Mr. Trump has demonstrated that he can tame his Twitter impulses, at least temporarily. As he traveled through the Middle East and Europe last month, he went nine days without attacking, scorning, complaining or contradicting his own staff.

He demonstrated he could “temporarily” tame his Twitter impulses.

What the fuck does that mean? He went nine days without throwing a temper tantrum so he gets a cookie after dinner?

This man is president of the United States, not a 13-year-old on Snapchat.

He is not fit to be president.

Figure Out the Money, Twitter

Twitter Struggles to Capitalize on Influence and Posts Lackluster Earnings:

Sports fans were glued to it during the Super Bowl. Millions used it to track American election night results. In the morning, the president of the United States sends a daily missive in the form of a tweetstorm.

“You don’t go a day without hearing about Twitter,” Jack Dorsey, the company’s chief executive, said on a conference call with investors Thursday morning.

There is just one problem: For all of its influence, Twitter cannot seem to capitalize on its wide reach.

The company reported disappointing earnings on Thursday, with sales totaling $717 million in the fourth quarter, up only about 1 percent compared with a year ago. That fell far short of analysts’ expectations of $740 million. Twitter lost roughly $167 million over that period, or 23 cents per share, from a loss of about $90 million in the quarter last year.

I don’t understand this.

I value Twitter as communications tool. Twitter has been my go-to app to check on breaking news for years now. In the rare times I turn on network news, I’m guaranteed to see them quoting something someone said on Twitter (these days it’s usually something our Shithead in Chief is whining about).

Jimmy Fallon uses it all time in bits on his show and I think he’s the only person still using hashtags. Jimmy Kimmel has also been using it for years in his hilarious Mean Tweets segment.

Twitter is firmly planted in popular culture.

Figure it out, Twitter. Businesses in much worse positions than you have.

The High Maintenance Man-Baby with Tiny Hands

Inside Donald Trump’s Last Stand: An Anxious Nominee Seeks Assurance:

Mr. Trump’s campaign is no longer making headlines with embarrassing staff shake-ups. But that has left him with a band of squabbling and unfireable advisers, with confusing roles and an inability to sign off on basic tasks. A plan to encourage early voting in Florida went unapproved for weeks.

The result is chaotic. Advisers cut loose from the campaign months ago, like Corey Lewandowski, still talk to the candidate frequently, offering advice that sometimes clashes with that of the current leadership team. Mr. Trump, who does not use a computer, rails against the campaign’s expenditure of tens of millions on digital ads, skeptical that spots he never sees could have any effect.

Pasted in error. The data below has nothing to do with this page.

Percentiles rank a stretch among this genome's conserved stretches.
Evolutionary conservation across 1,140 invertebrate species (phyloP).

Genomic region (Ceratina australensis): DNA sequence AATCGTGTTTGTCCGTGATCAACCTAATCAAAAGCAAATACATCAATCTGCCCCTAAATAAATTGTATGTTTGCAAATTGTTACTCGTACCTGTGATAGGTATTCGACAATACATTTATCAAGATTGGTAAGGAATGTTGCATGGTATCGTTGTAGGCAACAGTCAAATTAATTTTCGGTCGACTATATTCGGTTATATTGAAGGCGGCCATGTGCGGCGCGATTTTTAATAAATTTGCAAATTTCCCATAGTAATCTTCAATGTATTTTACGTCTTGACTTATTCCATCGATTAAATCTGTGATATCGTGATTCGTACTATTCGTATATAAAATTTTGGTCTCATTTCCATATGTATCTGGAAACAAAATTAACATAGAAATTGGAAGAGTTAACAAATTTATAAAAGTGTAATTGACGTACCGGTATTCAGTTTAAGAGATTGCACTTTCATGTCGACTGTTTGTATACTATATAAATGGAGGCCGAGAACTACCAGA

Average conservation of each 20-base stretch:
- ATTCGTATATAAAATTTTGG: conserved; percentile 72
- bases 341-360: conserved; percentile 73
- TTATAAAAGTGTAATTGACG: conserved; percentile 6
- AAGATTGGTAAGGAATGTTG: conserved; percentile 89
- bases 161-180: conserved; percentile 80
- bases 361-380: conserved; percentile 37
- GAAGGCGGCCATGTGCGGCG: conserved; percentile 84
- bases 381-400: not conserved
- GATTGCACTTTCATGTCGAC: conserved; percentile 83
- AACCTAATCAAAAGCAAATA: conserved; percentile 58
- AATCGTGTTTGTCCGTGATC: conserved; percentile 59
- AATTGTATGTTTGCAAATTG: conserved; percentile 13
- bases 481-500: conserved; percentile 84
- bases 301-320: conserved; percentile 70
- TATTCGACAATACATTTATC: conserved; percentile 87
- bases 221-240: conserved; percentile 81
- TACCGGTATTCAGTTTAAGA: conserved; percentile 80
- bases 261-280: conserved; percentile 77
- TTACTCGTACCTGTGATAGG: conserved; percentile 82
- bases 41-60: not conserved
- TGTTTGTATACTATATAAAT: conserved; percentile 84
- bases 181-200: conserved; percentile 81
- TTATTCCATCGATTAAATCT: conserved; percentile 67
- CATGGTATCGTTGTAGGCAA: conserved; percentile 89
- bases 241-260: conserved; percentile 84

Trump doesn’t use a computer and his campaign staff took control of his Twitter account. It seems like he spends half his time on Twitter. Where is he channeling all his angst?

His head might explode in the next 48 hours.

Twitter Moments

Last week Twitter debuted a new feature called “Moments”. It shows up as a new tab at the bottom of the Twitter app and features a curated list of breaking events by category.

At Statechery, Ben Thomspon is excited and sees it as (potentially) nothing less than the reinvention of the newspaper:

Well, the product launched…and it’s fantastic. Moreover, it’s not only that it’s fantastic from a product perspective — actually, there is a lot to nitpick — but that it is fantastic from a strategic perspective.

And:

That’s right, Twitter just reinvented the newspaper. It’s not just any newspaper though — it has the potential to be the best newspaper in the world.

Startup L. Jackson is a sees a need for a strategy adjustment:

Moments should be a standalone app. Period. It can still use the Twitter namespace and shared login. Be made by Twitter, etc. But Twitter needs something it can market to users that is not Twitter.

By making it a standalone, Twitter can avoid all of the problems that exist with implementing it as a tab. There is no dual onboarding experience, no @mentions, no main feed to educate the user on, no DMs, etc. Just great content and an occasional invitation to “join the conversation” or “follow all of Bieber’s posts” at just the right time. See graphic representation below.

“Have you tried Moments? It’s like Snapchat stories meets Buzzfeed. It’s my new go to on the train.”

The important part is ‘Moments’ has launched.

Now Twitter just needs to keep refining and iterating.

Those 140 Characters Are Mine

Tweets are copyrightable:

Let’s face it: coming up with a grade-A tweet isn’t easy. That’s why some people just copy good tweets from other people and act like they came up with the 140-character witticism on their own. This has been going on since the beginning of Twitter.

It now appears Twitter is using its legal authority to crack down on these tweet-stealers. A number of tweets have been deleted on copyright grounds for apparently stealing a bad joke.

Don’t steal. Remix.